Nuclear cardiology lab cuts radiation dose by 60%

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A large nuclear cardiology lab was able to reduce its average radiation dose by 60% over the past eight years, according to new research presented on Friday at the International Conference on Nuclear Cardiology and Cardiac CT (ICNC) in Vienna and published in JACC: Cardiovascular Imaging.

The study included more than 18,000 SPECT myocardial perfusion imaging (MPI) scans performed between 2009 and 2016 at four nuclear cardiology centers operated by Saint Luke's Mid America Heart Institute in Kansas City, Missouri. To save dose, protocols were modified by performing stress-only tests when possible, leading to the 60% reduction.

"There was a dramatic lowering of the radiation dose with all of these concerted efforts," said Dr. Randall Thompson, a cardiologist at Mid America Heart Institute, in a statement accompanying the study's release.

The researchers examined how modifying protocols and introducing new gamma cameras and postprocessing software in a large nuclear cardiology laboratory network could affect radiation dose. SPECT MPI is commonly performed to diagnose the cause of chest pain or to help manage patients with known coronary artery disease.

In all, 18,162 SPECT MPI studies were performed at the four centers during the eight-year study. Protocols were streamlined to include stress-only imaging when possible, cutting dose by avoiding the radiotracer for the rest scan. Stress and rest scans were still required in some patients, as shadowing from body parts can look like a lack of blood flow, and two scans can clarify the findings.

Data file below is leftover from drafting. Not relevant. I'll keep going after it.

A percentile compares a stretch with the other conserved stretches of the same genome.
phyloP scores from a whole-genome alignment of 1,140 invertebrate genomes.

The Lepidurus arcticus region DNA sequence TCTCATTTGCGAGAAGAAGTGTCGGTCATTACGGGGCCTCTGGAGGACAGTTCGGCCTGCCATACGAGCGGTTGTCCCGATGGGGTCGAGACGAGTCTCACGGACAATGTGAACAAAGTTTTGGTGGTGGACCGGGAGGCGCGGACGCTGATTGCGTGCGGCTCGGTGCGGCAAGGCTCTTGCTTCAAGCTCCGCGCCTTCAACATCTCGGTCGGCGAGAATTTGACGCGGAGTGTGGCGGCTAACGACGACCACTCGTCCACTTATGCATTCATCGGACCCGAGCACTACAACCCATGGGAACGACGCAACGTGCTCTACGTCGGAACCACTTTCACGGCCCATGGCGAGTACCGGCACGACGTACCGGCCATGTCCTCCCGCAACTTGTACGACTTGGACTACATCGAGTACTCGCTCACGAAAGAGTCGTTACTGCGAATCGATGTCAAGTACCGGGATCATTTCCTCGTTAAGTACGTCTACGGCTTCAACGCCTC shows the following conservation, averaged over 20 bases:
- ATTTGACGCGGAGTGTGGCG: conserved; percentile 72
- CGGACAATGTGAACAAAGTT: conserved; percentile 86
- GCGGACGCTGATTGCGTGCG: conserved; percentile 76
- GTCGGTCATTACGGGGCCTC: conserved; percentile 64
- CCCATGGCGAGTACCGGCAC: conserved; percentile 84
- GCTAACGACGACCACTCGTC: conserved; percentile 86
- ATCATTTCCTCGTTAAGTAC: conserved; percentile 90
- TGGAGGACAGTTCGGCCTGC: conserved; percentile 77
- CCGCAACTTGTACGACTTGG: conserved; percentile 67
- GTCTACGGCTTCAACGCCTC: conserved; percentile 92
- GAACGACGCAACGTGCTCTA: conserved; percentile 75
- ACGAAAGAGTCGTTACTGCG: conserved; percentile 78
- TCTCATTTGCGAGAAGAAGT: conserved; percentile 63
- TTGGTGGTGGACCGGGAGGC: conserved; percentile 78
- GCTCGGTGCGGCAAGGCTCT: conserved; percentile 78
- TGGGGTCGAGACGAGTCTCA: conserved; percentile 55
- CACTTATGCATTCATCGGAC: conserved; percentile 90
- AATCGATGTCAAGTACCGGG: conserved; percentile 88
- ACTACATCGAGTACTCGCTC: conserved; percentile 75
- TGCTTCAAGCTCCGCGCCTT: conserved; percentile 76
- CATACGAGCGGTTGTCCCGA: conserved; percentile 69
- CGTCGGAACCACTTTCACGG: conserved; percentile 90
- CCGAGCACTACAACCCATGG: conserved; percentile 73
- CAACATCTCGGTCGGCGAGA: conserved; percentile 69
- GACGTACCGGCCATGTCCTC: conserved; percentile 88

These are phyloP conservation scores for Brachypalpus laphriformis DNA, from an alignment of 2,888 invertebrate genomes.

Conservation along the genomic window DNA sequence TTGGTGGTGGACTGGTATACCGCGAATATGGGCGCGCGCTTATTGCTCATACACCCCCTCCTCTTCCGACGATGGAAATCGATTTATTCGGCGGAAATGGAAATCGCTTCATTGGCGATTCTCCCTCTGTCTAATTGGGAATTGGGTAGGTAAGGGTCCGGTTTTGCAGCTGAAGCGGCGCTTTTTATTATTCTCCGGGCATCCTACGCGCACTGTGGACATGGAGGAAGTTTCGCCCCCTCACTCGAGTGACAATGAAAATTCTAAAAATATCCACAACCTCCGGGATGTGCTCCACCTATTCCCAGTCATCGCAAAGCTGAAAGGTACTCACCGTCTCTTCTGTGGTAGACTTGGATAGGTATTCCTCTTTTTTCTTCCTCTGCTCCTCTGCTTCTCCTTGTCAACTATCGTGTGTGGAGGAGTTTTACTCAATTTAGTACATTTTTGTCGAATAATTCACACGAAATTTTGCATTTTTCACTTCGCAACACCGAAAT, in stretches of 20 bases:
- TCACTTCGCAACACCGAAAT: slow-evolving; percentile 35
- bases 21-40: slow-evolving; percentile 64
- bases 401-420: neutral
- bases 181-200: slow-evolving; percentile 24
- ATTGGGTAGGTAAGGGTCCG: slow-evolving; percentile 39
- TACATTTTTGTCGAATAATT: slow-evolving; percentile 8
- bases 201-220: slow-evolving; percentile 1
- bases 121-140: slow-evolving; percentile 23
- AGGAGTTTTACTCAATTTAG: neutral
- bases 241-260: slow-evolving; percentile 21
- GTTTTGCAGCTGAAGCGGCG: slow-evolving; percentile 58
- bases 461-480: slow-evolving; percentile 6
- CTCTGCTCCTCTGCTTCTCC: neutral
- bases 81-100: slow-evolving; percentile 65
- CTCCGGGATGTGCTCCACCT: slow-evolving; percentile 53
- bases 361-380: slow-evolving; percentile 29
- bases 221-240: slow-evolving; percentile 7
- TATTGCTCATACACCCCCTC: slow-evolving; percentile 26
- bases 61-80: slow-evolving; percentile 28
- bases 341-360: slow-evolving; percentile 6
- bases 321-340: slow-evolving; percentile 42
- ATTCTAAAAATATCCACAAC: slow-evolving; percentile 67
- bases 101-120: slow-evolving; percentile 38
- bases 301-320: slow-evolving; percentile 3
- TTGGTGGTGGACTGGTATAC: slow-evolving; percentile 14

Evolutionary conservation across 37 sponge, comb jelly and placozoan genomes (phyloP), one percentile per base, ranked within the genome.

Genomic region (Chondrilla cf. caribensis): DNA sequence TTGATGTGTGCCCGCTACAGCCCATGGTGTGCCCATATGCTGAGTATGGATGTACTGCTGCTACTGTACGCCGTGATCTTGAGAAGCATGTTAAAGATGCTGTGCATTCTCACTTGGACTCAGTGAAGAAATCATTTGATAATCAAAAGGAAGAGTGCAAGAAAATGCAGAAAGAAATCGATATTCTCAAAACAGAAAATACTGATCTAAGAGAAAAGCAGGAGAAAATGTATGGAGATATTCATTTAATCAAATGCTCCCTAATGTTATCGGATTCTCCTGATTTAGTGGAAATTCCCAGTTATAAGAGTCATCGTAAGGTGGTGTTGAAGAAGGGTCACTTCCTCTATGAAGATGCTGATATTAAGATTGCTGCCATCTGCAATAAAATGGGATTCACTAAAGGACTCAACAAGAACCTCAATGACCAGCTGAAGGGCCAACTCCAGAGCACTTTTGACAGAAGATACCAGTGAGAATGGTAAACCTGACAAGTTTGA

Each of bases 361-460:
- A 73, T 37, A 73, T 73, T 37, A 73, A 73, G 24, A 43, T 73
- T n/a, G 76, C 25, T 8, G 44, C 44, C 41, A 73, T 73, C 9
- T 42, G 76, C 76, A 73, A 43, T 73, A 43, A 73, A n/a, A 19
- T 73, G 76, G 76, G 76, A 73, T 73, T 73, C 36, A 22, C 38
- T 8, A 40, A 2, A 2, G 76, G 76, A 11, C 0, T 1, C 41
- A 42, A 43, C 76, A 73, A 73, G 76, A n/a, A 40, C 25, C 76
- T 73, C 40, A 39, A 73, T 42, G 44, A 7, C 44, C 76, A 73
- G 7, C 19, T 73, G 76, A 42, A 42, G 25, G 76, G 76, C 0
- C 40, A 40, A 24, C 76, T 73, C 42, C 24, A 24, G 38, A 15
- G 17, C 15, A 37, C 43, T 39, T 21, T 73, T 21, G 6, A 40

Along with the protocol modifications, technetium tracers are now used instead of thallium 100% of the time at about one-third of the prior radiation dose, the researchers noted. In addition, small-field-of-view gamma cameras with advanced postprocessing capabilities and new camera systems that are more sensitive and require less tracer have been introduced.

The average radiation dose fell from 17.9 mSv in 2009 to 7.2 mSv in 2016, down by 60%, while the median dose dropped from 10.2 mSv to 2.5 mSv, or 75%, Thompson said.

"The average dose had fallen to 5.4 mSv in 2012 but crept up as we've had more obese patients referred in whom we have to use the higher dose protocols," Thompson added. "But more than half of patients now are tested with a low-dose, stress-only test using the new technology, which is why the median dose of radiation has fallen so dramatically."

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